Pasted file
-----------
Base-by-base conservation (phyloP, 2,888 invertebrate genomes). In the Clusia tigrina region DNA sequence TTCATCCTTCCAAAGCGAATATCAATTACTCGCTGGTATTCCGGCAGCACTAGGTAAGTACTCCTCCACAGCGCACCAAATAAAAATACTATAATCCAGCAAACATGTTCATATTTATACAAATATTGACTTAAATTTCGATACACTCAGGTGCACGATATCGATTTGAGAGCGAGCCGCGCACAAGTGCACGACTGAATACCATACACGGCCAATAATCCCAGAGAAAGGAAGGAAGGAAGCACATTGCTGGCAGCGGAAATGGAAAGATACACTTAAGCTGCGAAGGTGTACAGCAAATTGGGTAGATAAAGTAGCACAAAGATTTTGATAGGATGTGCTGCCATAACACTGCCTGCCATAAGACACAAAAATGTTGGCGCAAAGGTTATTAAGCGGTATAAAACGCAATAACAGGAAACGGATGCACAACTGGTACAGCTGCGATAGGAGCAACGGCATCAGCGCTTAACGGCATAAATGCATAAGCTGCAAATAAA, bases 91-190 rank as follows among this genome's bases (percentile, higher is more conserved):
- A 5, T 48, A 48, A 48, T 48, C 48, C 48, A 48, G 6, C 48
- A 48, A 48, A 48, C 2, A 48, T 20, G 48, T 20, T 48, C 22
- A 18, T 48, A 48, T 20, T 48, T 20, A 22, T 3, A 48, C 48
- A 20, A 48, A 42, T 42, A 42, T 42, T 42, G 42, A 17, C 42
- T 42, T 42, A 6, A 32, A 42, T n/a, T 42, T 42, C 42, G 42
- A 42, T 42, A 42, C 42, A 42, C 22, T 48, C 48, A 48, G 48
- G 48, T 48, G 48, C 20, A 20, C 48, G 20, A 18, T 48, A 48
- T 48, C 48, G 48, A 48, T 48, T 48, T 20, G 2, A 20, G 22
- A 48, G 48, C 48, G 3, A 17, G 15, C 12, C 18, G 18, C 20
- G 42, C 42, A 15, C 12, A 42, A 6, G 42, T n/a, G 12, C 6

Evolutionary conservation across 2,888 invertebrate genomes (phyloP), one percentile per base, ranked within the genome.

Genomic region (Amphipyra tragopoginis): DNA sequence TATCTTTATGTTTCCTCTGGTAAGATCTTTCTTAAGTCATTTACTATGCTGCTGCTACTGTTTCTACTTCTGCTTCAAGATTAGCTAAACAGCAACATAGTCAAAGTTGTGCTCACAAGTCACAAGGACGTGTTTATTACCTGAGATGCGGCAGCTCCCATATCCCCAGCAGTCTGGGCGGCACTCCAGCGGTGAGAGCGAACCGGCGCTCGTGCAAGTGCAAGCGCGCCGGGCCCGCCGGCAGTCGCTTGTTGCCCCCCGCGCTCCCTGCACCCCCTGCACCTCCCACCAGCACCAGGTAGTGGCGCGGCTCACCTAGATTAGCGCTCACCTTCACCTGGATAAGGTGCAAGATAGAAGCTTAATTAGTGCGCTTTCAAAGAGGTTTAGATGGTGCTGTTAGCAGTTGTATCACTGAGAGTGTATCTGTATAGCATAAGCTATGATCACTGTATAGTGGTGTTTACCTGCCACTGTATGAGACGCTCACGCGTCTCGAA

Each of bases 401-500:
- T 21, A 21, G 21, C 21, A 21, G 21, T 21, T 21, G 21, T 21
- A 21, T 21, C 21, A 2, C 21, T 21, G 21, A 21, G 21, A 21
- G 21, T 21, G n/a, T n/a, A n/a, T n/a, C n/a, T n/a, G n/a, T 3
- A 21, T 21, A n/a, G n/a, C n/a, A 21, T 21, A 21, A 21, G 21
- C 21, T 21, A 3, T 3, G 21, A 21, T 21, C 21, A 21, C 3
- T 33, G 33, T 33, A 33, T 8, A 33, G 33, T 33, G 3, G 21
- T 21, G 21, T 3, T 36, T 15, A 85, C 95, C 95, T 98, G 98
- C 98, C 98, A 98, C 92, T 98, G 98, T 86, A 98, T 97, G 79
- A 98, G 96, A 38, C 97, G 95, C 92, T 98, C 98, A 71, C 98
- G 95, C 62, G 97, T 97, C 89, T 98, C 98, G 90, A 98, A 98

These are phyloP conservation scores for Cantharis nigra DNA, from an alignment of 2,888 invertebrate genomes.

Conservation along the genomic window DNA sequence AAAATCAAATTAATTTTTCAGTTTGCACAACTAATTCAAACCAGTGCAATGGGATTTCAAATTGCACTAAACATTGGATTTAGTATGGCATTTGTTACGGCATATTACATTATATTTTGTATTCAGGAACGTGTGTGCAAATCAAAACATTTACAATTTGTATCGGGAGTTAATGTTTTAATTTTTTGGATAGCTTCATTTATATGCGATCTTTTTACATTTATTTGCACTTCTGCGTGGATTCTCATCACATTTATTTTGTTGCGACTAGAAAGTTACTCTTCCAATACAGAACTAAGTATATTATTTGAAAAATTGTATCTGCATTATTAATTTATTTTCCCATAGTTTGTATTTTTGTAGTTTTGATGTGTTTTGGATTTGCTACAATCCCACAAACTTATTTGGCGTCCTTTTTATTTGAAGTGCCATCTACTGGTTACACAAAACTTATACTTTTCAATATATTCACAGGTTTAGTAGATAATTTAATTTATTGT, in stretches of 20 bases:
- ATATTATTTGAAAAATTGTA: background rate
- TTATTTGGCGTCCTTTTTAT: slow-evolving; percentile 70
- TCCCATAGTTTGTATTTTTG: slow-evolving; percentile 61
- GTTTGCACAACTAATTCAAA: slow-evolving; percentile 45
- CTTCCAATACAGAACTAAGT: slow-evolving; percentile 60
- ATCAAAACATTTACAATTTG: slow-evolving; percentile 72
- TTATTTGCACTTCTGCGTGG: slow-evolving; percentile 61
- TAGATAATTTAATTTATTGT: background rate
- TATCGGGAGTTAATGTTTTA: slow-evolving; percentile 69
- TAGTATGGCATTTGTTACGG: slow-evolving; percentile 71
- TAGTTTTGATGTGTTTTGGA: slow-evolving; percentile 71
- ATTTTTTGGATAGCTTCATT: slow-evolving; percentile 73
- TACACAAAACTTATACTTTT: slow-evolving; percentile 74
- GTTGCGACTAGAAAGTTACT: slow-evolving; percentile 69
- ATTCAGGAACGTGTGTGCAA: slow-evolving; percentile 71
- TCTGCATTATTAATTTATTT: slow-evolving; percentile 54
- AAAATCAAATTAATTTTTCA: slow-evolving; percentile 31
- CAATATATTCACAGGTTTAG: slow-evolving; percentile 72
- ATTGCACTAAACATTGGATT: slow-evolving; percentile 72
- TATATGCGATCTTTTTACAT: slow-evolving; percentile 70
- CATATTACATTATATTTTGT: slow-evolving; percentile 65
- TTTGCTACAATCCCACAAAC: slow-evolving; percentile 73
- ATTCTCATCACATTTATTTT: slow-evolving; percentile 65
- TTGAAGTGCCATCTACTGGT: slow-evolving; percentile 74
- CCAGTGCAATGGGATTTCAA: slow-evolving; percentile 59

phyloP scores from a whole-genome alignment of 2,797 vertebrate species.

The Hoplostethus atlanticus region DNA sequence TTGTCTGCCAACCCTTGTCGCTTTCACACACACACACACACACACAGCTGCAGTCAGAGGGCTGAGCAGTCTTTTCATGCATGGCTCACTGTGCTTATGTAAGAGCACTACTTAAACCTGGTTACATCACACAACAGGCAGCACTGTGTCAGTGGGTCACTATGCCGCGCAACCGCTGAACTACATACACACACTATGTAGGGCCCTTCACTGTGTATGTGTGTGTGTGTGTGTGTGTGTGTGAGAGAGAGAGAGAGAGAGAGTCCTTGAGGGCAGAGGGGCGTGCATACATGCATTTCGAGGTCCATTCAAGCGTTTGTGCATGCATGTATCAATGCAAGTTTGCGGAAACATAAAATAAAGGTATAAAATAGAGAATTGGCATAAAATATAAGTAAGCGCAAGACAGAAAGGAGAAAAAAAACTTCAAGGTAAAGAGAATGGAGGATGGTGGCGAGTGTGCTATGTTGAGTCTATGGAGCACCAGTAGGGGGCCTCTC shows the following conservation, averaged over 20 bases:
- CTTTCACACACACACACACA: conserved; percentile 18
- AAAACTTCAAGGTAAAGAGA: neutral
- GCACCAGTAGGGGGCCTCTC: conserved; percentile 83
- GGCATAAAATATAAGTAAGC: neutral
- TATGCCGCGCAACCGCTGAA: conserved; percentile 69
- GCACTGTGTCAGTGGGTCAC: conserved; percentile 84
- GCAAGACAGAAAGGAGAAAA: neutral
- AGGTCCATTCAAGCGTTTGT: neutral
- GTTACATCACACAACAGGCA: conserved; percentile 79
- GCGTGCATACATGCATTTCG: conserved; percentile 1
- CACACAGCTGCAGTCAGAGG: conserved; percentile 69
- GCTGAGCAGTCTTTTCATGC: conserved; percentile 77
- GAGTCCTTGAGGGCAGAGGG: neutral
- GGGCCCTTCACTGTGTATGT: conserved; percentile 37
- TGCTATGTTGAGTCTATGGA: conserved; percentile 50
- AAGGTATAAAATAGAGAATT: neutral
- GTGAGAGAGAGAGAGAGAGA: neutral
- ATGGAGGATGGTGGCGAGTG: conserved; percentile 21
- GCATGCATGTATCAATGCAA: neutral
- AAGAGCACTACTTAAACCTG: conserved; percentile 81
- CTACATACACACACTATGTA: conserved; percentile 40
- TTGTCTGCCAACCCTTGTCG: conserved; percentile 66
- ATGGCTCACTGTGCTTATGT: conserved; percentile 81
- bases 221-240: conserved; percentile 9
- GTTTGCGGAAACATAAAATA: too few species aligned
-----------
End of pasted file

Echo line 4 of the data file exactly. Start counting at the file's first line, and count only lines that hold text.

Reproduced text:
- A 18, T 48, A 48, T 20, T 48, T 20, A 22, T 3, A 48, C 48